Have you ever seen a significant non-theoretical project where the underlying database engine had to be changed? Was it a major undertaking, taking months of work, or was it conceived and done in a day/week?
I have seen a few online posts/messages conveying one to write database-handling code in such a way as to allow an easy change of the underlying database engine, perhaps by modifying a few key files and without changing the "rest of the code". The underlying theme is that "what if" one has to stop using MySQL and start using Oracle? Or PostgreSql? Or.. I don't know, MongoDB, NoSQL, flatfile, BerkeleyDB?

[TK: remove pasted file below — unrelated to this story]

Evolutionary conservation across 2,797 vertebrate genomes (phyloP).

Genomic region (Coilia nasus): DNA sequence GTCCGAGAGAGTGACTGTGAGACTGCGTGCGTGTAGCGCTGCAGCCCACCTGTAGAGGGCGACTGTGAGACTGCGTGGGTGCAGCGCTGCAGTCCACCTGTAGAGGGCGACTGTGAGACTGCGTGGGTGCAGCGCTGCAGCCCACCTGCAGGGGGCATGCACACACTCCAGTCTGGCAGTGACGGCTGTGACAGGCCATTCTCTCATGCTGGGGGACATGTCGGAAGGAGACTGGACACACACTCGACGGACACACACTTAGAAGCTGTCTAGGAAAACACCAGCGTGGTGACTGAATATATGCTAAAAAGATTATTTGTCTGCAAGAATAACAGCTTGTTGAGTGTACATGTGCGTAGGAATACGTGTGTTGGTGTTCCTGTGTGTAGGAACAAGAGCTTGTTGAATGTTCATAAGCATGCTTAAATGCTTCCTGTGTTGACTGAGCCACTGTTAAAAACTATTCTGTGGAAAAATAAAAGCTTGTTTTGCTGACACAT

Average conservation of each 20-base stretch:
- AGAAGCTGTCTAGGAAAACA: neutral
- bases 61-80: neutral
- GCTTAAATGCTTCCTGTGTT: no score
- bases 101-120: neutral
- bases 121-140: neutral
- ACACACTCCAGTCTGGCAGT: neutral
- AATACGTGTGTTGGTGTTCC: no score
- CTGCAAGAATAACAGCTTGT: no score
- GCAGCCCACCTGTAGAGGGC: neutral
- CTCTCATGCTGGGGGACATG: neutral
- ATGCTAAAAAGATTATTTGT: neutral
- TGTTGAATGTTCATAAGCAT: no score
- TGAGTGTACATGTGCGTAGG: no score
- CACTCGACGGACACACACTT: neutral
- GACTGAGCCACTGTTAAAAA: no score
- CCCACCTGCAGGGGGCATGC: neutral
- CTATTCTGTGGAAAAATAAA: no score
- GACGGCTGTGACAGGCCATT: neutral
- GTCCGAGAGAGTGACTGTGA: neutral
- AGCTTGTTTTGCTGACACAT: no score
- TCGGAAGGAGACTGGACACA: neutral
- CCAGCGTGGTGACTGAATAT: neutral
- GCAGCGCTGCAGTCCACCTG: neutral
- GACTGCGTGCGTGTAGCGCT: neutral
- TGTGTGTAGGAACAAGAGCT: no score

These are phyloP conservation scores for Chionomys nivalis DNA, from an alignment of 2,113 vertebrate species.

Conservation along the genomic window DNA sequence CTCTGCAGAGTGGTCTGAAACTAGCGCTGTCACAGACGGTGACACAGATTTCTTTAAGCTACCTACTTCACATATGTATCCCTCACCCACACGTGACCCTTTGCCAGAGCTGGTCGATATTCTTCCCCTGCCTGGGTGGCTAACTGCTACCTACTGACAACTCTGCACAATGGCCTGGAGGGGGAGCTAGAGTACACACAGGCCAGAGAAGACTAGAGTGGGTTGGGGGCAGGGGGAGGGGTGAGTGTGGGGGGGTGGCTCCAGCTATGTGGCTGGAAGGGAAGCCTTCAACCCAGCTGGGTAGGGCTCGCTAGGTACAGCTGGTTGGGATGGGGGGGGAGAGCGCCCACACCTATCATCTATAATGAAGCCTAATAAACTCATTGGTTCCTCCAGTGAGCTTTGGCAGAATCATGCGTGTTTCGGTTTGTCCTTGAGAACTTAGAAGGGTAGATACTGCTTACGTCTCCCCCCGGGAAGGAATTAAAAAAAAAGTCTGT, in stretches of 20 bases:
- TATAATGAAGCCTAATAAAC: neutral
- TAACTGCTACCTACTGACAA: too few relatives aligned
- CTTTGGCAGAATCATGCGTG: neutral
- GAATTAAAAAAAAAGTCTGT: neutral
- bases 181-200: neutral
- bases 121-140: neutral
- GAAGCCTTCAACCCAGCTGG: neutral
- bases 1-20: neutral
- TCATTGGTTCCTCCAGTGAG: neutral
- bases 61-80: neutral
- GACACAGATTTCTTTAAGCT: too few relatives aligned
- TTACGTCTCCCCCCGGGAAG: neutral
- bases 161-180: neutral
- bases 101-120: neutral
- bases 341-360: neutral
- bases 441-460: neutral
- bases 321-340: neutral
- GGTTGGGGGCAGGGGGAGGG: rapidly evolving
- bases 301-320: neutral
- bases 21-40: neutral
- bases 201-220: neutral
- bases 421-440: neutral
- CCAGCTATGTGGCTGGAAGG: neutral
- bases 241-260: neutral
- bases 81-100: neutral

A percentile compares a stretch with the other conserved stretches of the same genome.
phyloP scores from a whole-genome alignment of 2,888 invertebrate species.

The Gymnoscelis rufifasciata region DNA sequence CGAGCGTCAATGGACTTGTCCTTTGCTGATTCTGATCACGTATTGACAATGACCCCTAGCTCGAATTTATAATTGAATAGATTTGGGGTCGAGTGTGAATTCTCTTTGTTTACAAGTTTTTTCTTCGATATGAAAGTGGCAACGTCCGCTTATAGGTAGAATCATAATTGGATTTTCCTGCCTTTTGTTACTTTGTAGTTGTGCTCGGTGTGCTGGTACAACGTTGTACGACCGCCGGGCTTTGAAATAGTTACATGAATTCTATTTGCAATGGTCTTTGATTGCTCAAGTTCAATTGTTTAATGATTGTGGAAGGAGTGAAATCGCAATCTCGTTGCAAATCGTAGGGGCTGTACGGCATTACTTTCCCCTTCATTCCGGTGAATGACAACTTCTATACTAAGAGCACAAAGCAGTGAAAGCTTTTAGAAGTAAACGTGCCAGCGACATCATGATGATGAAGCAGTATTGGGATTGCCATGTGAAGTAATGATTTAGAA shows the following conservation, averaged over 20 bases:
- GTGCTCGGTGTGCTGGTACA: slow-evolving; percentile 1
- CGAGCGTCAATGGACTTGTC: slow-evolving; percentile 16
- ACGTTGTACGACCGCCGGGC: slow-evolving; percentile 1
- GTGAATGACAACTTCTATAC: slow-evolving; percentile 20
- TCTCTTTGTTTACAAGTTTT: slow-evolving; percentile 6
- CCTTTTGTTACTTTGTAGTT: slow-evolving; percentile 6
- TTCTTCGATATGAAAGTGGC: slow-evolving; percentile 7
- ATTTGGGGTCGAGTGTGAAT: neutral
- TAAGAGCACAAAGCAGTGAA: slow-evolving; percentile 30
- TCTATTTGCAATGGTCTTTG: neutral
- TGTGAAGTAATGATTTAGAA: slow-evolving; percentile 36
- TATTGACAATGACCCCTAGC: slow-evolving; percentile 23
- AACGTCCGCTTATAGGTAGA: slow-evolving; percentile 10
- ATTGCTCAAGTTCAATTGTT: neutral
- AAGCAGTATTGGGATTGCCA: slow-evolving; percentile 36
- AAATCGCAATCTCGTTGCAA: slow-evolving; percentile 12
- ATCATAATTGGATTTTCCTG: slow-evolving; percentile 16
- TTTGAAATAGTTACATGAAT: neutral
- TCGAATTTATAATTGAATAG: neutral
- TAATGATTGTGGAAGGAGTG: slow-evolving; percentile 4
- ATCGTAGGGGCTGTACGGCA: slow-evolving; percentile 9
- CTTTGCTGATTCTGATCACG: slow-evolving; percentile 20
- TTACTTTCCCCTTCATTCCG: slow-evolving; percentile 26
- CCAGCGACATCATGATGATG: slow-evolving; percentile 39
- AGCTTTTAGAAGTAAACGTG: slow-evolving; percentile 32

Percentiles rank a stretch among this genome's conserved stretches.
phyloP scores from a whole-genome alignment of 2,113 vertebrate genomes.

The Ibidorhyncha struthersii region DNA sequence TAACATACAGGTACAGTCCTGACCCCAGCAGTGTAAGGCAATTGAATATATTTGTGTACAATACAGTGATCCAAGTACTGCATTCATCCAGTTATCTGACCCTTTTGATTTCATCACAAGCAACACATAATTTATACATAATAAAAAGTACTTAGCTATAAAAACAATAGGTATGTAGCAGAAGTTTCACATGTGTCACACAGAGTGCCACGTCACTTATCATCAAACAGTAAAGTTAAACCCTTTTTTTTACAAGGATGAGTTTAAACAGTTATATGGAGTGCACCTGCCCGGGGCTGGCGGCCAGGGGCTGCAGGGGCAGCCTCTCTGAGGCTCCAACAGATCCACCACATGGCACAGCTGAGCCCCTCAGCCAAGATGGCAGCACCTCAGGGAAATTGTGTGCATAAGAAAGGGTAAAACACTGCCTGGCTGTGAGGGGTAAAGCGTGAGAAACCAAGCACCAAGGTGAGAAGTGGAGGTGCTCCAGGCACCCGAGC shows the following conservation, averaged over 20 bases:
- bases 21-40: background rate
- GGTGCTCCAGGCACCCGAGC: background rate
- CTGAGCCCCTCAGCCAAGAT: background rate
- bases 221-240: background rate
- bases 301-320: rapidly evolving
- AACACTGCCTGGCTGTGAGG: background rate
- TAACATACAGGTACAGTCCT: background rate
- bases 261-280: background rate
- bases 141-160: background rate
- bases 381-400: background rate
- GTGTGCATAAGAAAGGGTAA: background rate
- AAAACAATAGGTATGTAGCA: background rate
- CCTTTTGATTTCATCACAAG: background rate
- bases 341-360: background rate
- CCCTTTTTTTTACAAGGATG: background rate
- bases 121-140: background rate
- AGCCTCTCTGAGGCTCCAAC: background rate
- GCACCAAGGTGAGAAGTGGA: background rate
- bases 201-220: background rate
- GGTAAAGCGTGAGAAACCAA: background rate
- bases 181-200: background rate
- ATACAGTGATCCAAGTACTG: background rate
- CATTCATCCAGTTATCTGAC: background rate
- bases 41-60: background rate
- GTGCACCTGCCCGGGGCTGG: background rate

Did that ever happen on a real-life project where you did have to change the underlying database engine? If so, did the existing codebase allow to do so easily?
Does such thing happen often in real-life scenario? I haven't seen it myself. I am also pretty sure that large companies will not bother changing their database (think of Facebook deciding to change their main application database engine), and if they do it will probably a major major undertaking.
In the end I wonder if one can safely write their code as if they are married to the current database of choice - for example, using
mysqli_query() all throughout their codebase for MySQL.